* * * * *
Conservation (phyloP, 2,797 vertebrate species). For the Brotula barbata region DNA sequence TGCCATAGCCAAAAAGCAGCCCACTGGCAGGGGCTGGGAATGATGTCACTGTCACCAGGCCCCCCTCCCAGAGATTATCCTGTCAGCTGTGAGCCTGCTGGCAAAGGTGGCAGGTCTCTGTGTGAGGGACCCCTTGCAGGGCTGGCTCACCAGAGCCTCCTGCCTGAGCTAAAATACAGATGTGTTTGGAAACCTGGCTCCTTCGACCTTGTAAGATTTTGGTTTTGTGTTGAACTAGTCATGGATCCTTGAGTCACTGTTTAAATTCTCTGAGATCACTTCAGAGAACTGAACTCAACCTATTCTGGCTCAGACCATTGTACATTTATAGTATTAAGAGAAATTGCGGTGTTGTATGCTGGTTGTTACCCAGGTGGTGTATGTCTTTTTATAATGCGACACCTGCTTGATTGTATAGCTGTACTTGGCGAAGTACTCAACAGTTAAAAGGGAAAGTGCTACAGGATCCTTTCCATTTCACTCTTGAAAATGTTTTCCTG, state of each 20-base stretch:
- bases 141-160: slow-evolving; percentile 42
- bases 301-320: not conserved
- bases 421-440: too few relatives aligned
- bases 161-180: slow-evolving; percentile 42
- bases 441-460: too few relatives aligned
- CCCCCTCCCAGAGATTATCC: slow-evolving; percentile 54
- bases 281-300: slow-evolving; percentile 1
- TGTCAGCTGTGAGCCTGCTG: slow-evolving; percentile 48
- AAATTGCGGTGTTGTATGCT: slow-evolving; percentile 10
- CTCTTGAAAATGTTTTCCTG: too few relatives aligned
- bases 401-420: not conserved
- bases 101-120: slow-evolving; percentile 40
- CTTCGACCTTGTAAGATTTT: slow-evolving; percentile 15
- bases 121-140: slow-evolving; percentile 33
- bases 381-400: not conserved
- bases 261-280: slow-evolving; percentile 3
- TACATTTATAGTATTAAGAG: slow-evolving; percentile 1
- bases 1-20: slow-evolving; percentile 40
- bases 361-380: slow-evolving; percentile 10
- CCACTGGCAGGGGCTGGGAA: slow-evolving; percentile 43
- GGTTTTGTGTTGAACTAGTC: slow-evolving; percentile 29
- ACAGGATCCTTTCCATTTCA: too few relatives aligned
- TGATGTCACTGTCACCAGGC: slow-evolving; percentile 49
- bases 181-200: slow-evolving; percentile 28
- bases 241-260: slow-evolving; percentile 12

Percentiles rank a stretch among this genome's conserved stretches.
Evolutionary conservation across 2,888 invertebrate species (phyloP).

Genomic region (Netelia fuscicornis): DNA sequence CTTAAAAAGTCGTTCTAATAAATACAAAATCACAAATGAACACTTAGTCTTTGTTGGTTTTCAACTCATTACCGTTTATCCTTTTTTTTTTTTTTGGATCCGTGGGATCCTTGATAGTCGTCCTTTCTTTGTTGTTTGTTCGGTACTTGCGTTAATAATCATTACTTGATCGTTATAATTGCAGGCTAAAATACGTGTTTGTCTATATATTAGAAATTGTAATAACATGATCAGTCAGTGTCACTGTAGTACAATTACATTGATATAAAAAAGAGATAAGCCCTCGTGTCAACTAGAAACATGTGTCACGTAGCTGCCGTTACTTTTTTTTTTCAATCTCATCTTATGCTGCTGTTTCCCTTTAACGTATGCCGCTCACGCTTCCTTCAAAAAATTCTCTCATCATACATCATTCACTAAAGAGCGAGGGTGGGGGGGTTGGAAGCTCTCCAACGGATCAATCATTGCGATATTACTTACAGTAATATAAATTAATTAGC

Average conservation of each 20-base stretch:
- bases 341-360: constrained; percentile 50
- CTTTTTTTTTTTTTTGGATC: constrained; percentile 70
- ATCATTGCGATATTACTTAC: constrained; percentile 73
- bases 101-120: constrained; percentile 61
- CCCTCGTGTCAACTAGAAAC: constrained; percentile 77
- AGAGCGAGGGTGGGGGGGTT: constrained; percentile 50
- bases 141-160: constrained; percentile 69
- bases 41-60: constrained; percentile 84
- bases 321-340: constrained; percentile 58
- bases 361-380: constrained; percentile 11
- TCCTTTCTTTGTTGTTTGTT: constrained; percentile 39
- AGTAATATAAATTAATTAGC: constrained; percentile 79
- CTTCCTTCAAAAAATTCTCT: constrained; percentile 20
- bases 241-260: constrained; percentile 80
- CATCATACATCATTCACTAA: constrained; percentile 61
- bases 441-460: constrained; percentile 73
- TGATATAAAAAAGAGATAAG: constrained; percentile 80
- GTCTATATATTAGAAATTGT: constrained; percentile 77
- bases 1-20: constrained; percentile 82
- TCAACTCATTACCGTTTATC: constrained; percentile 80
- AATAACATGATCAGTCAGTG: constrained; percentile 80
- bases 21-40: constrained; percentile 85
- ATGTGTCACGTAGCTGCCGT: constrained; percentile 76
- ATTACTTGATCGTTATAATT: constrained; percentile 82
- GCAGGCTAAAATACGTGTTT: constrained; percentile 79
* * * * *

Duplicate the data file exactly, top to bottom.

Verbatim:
Conservation (phyloP, 2,797 vertebrate species). For the Brotula barbata region DNA sequence TGCCATAGCCAAAAAGCAGCCCACTGGCAGGGGCTGGGAATGATGTCACTGTCACCAGGCCCCCCTCCCAGAGATTATCCTGTCAGCTGTGAGCCTGCTGGCAAAGGTGGCAGGTCTCTGTGTGAGGGACCCCTTGCAGGGCTGGCTCACCAGAGCCTCCTGCCTGAGCTAAAATACAGATGTGTTTGGAAACCTGGCTCCTTCGACCTTGTAAGATTTTGGTTTTGTGTTGAACTAGTCATGGATCCTTGAGTCACTGTTTAAATTCTCTGAGATCACTTCAGAGAACTGAACTCAACCTATTCTGGCTCAGACCATTGTACATTTATAGTATTAAGAGAAATTGCGGTGTTGTATGCTGGTTGTTACCCAGGTGGTGTATGTCTTTTTATAATGCGACACCTGCTTGATTGTATAGCTGTACTTGGCGAAGTACTCAACAGTTAAAAGGGAAAGTGCTACAGGATCCTTTCCATTTCACTCTTGAAAATGTTTTCCTG, state of each 20-base stretch:
- bases 141-160: slow-evolving; percentile 42
- bases 301-320: not conserved
- bases 421-440: too few relatives aligned
- bases 161-180: slow-evolving; percentile 42
- bases 441-460: too few relatives aligned
- CCCCCTCCCAGAGATTATCC: slow-evolving; percentile 54
- bases 281-300: slow-evolving; percentile 1
- TGTCAGCTGTGAGCCTGCTG: slow-evolving; percentile 48
- AAATTGCGGTGTTGTATGCT: slow-evolving; percentile 10
- CTCTTGAAAATGTTTTCCTG: too few relatives aligned
- bases 401-420: not conserved
- bases 101-120: slow-evolving; percentile 40
- CTTCGACCTTGTAAGATTTT: slow-evolving; percentile 15
- bases 121-140: slow-evolving; percentile 33
- bases 381-400: not conserved
- bases 261-280: slow-evolving; percentile 3
- TACATTTATAGTATTAAGAG: slow-evolving; percentile 1
- bases 1-20: slow-evolving; percentile 40
- bases 361-380: slow-evolving; percentile 10
- CCACTGGCAGGGGCTGGGAA: slow-evolving; percentile 43
- GGTTTTGTGTTGAACTAGTC: slow-evolving; percentile 29
- ACAGGATCCTTTCCATTTCA: too few relatives aligned
- TGATGTCACTGTCACCAGGC: slow-evolving; percentile 49
- bases 181-200: slow-evolving; percentile 28
- bases 241-260: slow-evolving; percentile 12

Percentiles rank a stretch among this genome's conserved stretches.
Evolutionary conservation across 2,888 invertebrate species (phyloP).

Genomic region (Netelia fuscicornis): DNA sequence CTTAAAAAGTCGTTCTAATAAATACAAAATCACAAATGAACACTTAGTCTTTGTTGGTTTTCAACTCATTACCGTTTATCCTTTTTTTTTTTTTTGGATCCGTGGGATCCTTGATAGTCGTCCTTTCTTTGTTGTTTGTTCGGTACTTGCGTTAATAATCATTACTTGATCGTTATAATTGCAGGCTAAAATACGTGTTTGTCTATATATTAGAAATTGTAATAACATGATCAGTCAGTGTCACTGTAGTACAATTACATTGATATAAAAAAGAGATAAGCCCTCGTGTCAACTAGAAACATGTGTCACGTAGCTGCCGTTACTTTTTTTTTTCAATCTCATCTTATGCTGCTGTTTCCCTTTAACGTATGCCGCTCACGCTTCCTTCAAAAAATTCTCTCATCATACATCATTCACTAAAGAGCGAGGGTGGGGGGGTTGGAAGCTCTCCAACGGATCAATCATTGCGATATTACTTACAGTAATATAAATTAATTAGC

Average conservation of each 20-base stretch:
- bases 341-360: constrained; percentile 50
- CTTTTTTTTTTTTTTGGATC: constrained; percentile 70
- ATCATTGCGATATTACTTAC: constrained; percentile 73
- bases 101-120: constrained; percentile 61
- CCCTCGTGTCAACTAGAAAC: constrained; percentile 77
- AGAGCGAGGGTGGGGGGGTT: constrained; percentile 50
- bases 141-160: constrained; percentile 69
- bases 41-60: constrained; percentile 84
- bases 321-340: constrained; percentile 58
- bases 361-380: constrained; percentile 11
- TCCTTTCTTTGTTGTTTGTT: constrained; percentile 39
- AGTAATATAAATTAATTAGC: constrained; percentile 79
- CTTCCTTCAAAAAATTCTCT: constrained; percentile 20
- bases 241-260: constrained; percentile 80
- CATCATACATCATTCACTAA: constrained; percentile 61
- bases 441-460: constrained; percentile 73
- TGATATAAAAAAGAGATAAG: constrained; percentile 80
- GTCTATATATTAGAAATTGT: constrained; percentile 77
- bases 1-20: constrained; percentile 82
- TCAACTCATTACCGTTTATC: constrained; percentile 80
- AATAACATGATCAGTCAGTG: constrained; percentile 80
- bases 21-40: constrained; percentile 85
- ATGTGTCACGTAGCTGCCGT: constrained; percentile 76
- ATTACTTGATCGTTATAATT: constrained; percentile 82
- GCAGGCTAAAATACGTGTTT: constrained; percentile 79